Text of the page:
Hamish McRae: We do not need to be slaves to US business models

'An analysis that is a robust statement of liberal values'
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The Independent Online
What kind of political/economic environment should businesses plan for over the next few years? The business community has an uneven record at calling politically-led change. Look at the way US and continental investment banks expanded in Japan in the late Eighties, believing it would internation-alise its financial system, or how many multinationals plunged into East Asia in the first half of the 1990s, only to be hammered in the 1997 crash

What kind of political/economic environment should businesses plan for over the next few years? The business community has an uneven record at calling politically-led change. Look at the way US and continental investment banks expanded in Japan in the late Eighties, believing it would internation-alise its financial system, or how many multinationals plunged into East Asia in the first half of the 1990s, only to be hammered in the 1997 crash.

Most recently, many businesses underestimated the success of the French economy under Lionel Jospin. They felt the 35-hour week would undermine French competitiveness, but its flexible application has negated any adverse impact.

So what guidelines should wise businesses have in mind when making judgements or big investment decisions? What is the ideal model of a successful economy? Well, there is no simple answer but any executive trying to understand the complexity of the world economy would enjoy Adair Turner's new book Just Capital. His name will be familiar to many from his spell as director general of the CBI from 1995 to 1999. He is now vice-chairman of Merrill Lynch Europe.

What he has done is to explain that economies can be perfectly successful by following centrist policies. And these policies can be different in different countries: globalisation does not necessarily force conformity. Applied to two practical issues, it follows that, for example, Europe need not follow the US low-tax model, or that internet commerce will not destroy the ability of countries to raise money by VAT. So Europe can keep its generous welfare provision and still be an economic success. But this is no "you can have your cake and eat it" message. The nub of his argument is that different countries can chose different frontiers between central provision of goods and services and individual purchases of them. But their people have to be prepared to pay the taxes to fund these.

Nor is it a manifesto for New Labour's "Third Way", "stakeholders" and "commutar-ians", the idea that companies should be "rooted in their communities" and not simply try to run their business as profitably as they can. No, companies should make profits, obey the law and pay their tax. Government should set the law and provide the social services.

Many people, in Britain and on the Continent, will be comforted by all this, for the book is a robust statement of decent liberal values. The people who might feel irritated will probably be Americans, particularly those close to the new Administration. Adair says: "The biggest threat to America's ability to create a more humane form of capitalism lies not in the actions of individual businesses downsizing their workforces, but in a political system which gives too much influence to specific businesses opposing valid environmental and social objectives."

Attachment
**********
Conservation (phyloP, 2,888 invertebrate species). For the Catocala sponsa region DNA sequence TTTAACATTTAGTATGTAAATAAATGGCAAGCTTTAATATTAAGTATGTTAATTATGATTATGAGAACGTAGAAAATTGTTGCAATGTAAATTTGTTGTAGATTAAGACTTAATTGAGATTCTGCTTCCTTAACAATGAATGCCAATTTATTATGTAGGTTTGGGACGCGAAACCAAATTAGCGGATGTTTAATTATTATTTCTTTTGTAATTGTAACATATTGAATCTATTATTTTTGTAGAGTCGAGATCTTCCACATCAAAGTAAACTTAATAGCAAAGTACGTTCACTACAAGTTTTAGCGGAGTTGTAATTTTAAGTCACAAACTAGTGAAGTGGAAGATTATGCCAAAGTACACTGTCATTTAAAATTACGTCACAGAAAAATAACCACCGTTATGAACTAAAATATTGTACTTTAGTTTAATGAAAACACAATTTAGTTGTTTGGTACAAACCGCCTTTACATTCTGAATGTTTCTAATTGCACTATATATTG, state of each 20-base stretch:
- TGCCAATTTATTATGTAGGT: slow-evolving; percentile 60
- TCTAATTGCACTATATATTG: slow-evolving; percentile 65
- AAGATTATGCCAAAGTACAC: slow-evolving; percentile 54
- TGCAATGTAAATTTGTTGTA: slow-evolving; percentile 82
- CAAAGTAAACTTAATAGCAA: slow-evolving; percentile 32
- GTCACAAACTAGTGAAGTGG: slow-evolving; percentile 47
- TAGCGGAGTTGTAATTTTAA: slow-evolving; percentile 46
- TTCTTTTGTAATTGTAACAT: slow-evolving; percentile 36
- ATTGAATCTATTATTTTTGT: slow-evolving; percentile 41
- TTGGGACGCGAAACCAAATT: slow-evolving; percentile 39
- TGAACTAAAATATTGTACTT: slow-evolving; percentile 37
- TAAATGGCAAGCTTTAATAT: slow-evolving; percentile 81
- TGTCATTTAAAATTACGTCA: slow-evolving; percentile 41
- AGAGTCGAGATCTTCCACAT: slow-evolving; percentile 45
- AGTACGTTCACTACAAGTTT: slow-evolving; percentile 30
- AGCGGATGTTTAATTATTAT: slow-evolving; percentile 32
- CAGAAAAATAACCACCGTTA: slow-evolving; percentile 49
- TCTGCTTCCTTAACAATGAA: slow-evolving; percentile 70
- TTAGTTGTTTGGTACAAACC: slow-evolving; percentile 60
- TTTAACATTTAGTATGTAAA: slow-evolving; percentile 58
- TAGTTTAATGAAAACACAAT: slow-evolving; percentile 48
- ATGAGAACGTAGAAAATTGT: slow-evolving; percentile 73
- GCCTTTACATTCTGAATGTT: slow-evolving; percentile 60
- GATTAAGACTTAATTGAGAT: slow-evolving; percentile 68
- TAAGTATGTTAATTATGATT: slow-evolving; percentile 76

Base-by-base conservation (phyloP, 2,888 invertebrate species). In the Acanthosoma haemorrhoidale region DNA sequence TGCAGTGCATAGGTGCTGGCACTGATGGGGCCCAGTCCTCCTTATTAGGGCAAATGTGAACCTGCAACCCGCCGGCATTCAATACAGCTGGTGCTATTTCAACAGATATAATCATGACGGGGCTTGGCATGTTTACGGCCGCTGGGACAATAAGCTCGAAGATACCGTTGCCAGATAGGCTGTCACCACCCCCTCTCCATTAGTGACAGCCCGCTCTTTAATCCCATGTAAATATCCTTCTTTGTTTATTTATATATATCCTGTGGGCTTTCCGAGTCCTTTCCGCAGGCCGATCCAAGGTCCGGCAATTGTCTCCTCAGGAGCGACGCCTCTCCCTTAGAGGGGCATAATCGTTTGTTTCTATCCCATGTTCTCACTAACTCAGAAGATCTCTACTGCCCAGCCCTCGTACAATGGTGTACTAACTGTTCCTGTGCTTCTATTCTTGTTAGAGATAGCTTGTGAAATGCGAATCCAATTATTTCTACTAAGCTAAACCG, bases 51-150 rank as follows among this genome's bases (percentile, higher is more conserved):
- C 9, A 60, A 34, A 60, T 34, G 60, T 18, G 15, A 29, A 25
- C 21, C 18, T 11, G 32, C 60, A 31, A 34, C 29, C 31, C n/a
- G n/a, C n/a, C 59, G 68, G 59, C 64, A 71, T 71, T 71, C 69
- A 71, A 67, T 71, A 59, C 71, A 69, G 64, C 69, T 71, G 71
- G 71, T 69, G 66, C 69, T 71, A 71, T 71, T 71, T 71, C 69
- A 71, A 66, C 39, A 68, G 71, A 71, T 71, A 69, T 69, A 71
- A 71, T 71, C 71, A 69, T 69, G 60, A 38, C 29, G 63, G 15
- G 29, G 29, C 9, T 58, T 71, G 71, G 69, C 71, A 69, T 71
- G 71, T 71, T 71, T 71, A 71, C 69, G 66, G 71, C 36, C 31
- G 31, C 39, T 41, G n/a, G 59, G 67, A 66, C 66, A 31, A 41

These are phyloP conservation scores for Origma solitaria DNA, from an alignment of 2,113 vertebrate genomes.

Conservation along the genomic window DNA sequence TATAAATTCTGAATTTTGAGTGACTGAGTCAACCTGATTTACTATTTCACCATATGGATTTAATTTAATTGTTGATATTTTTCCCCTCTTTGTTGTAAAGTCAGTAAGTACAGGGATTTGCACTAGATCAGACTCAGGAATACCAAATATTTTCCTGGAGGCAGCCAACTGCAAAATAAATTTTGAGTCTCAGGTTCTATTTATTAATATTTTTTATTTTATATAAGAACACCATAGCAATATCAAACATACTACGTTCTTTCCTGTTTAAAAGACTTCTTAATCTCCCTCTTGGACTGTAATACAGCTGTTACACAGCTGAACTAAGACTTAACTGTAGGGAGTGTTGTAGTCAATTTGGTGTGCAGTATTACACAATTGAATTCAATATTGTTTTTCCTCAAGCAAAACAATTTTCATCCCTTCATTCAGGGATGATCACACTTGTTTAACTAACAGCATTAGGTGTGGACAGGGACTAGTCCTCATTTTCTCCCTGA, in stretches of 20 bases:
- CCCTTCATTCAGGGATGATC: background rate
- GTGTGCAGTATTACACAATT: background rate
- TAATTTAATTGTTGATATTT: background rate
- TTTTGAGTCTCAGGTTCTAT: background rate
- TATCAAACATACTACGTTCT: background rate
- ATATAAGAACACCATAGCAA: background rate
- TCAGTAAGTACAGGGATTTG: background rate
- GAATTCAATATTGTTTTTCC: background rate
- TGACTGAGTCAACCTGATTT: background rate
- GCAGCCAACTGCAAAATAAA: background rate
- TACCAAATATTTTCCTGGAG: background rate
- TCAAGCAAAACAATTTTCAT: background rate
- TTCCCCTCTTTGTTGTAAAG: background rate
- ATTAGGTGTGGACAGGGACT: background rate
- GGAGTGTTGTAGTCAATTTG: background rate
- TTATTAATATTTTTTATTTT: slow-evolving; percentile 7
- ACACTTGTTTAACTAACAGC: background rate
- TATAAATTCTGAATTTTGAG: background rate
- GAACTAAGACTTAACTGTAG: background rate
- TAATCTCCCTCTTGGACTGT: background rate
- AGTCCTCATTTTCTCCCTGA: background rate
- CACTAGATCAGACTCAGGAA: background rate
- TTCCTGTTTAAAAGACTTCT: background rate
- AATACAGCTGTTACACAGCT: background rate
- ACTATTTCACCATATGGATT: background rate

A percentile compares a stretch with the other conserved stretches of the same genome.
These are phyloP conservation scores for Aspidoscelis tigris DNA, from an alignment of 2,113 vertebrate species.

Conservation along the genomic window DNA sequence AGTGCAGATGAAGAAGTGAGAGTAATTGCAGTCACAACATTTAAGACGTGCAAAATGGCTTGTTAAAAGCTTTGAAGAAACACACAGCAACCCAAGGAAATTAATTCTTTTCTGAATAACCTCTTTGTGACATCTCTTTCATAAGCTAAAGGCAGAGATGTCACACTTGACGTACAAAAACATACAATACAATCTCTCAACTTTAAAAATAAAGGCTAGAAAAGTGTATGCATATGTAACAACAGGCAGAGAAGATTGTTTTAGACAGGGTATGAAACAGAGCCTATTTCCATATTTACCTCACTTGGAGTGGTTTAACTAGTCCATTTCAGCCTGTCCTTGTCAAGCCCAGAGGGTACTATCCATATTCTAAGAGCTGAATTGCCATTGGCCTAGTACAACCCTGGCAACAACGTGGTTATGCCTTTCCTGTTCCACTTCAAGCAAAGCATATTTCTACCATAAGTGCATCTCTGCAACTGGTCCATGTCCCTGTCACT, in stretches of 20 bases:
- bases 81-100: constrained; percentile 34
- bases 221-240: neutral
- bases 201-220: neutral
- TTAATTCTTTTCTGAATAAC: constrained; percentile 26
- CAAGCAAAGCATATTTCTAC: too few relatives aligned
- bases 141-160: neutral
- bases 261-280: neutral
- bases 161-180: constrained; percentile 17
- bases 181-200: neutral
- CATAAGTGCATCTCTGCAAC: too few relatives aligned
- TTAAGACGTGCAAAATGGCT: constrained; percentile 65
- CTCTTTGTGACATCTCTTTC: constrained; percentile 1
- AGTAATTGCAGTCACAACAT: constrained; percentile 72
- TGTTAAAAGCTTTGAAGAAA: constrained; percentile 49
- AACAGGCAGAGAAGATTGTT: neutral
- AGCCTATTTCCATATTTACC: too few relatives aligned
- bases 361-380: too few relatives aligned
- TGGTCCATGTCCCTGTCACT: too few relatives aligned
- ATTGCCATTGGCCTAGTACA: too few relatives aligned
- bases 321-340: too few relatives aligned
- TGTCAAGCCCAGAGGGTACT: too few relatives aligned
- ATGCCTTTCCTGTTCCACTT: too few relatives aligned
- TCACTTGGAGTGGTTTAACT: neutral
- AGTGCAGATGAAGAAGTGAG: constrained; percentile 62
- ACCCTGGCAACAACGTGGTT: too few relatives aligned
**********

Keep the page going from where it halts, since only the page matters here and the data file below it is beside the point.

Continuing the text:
The useful message to American business is that other countries do not need to follow the US model slavishly to be successful. The more thoughtful US businesses are good at adapting the way they operate to suit local conditions and values. Those that fail often do so because they assume the rest of the world thinks like America.

Perhaps the nicest part of the book is the debunking element. Thus the author reminds us of the way in the early Nineties a part of the UK establishment thought we should adopt the Japanese version of capitalism. He notes the similar adulation of the East Asian tigers and the internet revolution by business leaders at Davos forums, just before both booms crashed to earth. He does not, understand-ably, debunk the support the CBI gave for the euro, support dumped when it became clear that not joining was, if anything, helping British industry, rather than damaging it. But in general, his exposure of the rubbish people say is fair and fun.

And the weakest part? It is that this is a static picture: the economic world of today, seen though the eyes of a thoughtful and intelligent observer of the Nineties. It is a beautiful piece of conventional analysis.

He does not, for example, tackle the dynamic issues created by Europe's ageing population, the main reason why some of us believe the European social model is not sustainable. Nor does he examine what a world with falling prices might resemble, if global deflation does take hold. And he underestimates the threat to government revenues from mobile capital, mobile businesses and increasingly mobile talented people.

Nor does he put the period that we have just experienced in the long perspective of history ­ the parallels between the last years of the 20th century and the last years of the 19th. Both were a time of rapid technological advance, enormous international flows of trade and investment, a common economic ideology ­ and weak global political governance. Look what happened after that.

The messages that business people should take is that getting global politics right matters to them; that different countries will choose different versions of the standard model of market capitalism; and that we all get things wrong. That last one is the most useful of all.

¿ 'Just Capital ­ The Liberal Economy' by Adair Turner, Macmillan, £20

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